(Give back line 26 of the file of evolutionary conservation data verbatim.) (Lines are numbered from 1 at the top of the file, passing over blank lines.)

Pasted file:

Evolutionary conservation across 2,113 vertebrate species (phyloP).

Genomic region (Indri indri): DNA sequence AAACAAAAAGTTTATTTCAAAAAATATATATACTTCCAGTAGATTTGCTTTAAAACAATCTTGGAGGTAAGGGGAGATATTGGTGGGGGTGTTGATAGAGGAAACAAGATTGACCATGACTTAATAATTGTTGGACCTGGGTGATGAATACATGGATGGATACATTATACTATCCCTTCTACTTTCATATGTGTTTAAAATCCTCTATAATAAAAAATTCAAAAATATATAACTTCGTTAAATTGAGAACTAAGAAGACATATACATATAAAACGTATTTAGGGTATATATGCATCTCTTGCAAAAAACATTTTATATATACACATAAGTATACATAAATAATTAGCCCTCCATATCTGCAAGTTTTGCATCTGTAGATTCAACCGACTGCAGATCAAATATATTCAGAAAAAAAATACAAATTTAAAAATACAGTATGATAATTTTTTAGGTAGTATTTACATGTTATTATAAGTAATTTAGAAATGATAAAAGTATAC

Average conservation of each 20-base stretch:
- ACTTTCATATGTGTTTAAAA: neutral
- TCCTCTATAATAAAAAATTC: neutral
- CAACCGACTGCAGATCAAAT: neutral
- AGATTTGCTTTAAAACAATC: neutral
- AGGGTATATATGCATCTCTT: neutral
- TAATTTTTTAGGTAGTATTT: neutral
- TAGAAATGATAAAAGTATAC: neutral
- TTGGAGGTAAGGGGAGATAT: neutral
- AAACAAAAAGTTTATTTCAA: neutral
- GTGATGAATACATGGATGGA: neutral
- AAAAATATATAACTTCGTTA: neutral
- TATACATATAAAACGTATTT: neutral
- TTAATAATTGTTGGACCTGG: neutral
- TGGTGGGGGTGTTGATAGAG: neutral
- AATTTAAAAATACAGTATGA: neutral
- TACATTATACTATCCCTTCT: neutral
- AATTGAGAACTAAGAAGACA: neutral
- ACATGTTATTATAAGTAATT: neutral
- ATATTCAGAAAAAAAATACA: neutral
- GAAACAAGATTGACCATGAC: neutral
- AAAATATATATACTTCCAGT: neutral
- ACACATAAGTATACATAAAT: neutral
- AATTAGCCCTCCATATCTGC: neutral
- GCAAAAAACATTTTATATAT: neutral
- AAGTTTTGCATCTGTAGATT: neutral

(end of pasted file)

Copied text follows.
- AATTAGCCCTCCATATCTGC: neutral